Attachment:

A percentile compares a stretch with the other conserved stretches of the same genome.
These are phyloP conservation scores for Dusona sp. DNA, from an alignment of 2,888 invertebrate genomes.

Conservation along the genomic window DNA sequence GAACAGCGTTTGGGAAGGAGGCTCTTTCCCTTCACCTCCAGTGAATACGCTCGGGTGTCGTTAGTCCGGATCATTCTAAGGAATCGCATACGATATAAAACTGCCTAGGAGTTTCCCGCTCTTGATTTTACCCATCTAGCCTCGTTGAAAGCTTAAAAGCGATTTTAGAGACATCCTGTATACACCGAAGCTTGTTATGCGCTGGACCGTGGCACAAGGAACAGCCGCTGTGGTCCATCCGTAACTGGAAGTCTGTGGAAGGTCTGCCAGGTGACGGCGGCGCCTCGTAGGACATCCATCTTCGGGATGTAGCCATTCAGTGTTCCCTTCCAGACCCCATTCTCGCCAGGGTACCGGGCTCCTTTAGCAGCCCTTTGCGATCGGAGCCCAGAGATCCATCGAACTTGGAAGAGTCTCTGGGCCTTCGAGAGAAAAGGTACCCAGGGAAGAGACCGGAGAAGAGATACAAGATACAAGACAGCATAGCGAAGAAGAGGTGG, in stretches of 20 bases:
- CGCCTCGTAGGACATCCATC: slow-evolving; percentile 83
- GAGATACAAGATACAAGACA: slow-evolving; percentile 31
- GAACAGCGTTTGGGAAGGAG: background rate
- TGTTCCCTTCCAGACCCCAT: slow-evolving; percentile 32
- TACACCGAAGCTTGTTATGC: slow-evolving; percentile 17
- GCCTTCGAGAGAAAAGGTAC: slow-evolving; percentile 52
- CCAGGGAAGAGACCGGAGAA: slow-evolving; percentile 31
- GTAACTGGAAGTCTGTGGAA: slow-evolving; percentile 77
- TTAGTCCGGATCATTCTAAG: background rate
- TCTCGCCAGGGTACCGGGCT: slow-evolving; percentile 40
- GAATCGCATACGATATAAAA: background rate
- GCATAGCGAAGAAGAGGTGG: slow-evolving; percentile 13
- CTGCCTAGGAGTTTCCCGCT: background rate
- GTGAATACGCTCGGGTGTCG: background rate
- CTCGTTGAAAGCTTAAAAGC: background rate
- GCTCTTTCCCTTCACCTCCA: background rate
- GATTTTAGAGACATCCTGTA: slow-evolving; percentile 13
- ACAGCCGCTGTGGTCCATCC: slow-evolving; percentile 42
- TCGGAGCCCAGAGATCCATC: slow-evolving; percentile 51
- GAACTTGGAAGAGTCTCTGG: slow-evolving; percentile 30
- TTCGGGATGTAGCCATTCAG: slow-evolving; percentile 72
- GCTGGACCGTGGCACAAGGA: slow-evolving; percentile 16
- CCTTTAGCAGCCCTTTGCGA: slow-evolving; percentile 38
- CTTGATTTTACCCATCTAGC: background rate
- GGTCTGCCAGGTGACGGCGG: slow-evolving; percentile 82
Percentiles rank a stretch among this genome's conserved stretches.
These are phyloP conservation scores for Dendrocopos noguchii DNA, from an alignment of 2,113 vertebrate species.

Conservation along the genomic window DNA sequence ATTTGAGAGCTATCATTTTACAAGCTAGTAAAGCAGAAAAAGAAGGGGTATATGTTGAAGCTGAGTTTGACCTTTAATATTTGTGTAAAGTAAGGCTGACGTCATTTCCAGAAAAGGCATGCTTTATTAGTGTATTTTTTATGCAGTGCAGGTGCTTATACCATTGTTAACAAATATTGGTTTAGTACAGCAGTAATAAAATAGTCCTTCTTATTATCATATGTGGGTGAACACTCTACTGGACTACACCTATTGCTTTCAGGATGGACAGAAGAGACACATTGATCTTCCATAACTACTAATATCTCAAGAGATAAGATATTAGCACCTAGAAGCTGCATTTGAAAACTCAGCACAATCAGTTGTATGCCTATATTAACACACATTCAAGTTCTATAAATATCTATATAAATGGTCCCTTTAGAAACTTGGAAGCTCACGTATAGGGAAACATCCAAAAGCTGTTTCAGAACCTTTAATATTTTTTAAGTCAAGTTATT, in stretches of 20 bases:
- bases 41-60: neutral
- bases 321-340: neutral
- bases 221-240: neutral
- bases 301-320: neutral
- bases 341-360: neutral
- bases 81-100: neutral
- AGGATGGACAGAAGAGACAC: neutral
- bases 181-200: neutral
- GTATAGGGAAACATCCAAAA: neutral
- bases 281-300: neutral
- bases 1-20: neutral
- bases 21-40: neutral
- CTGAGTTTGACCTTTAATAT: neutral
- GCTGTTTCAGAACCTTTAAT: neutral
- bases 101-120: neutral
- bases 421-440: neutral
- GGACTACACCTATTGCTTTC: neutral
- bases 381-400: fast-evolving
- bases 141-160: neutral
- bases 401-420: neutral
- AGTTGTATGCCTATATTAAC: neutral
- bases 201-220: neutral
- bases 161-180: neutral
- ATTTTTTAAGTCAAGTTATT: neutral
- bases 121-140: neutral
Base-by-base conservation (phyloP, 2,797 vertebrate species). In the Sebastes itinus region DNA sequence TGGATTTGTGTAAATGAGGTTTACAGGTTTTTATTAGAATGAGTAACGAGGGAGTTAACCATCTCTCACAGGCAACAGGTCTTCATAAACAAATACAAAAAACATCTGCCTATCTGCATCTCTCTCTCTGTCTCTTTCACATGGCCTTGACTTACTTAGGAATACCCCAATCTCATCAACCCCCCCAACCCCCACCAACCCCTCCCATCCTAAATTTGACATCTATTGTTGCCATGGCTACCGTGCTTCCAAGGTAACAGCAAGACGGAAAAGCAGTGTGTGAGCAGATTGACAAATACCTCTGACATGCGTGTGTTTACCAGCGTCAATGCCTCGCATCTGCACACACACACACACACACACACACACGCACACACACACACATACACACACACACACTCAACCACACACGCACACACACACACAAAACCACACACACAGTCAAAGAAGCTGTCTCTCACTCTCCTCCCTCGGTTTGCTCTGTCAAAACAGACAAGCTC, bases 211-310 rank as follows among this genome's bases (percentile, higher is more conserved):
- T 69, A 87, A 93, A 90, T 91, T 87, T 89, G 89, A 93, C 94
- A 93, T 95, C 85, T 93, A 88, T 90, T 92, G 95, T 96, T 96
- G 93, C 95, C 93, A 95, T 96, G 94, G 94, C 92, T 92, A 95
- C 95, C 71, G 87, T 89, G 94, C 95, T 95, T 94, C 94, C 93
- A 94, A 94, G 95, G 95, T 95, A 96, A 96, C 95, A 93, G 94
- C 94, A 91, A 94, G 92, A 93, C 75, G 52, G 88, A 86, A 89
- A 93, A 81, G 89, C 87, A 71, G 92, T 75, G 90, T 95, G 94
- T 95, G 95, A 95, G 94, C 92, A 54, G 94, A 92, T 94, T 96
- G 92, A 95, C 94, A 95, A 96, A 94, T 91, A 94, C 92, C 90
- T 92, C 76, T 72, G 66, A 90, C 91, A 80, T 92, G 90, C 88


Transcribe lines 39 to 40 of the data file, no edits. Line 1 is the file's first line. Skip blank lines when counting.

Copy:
- bases 181-200: neutral
- GTATAGGGAAACATCCAAAA: neutral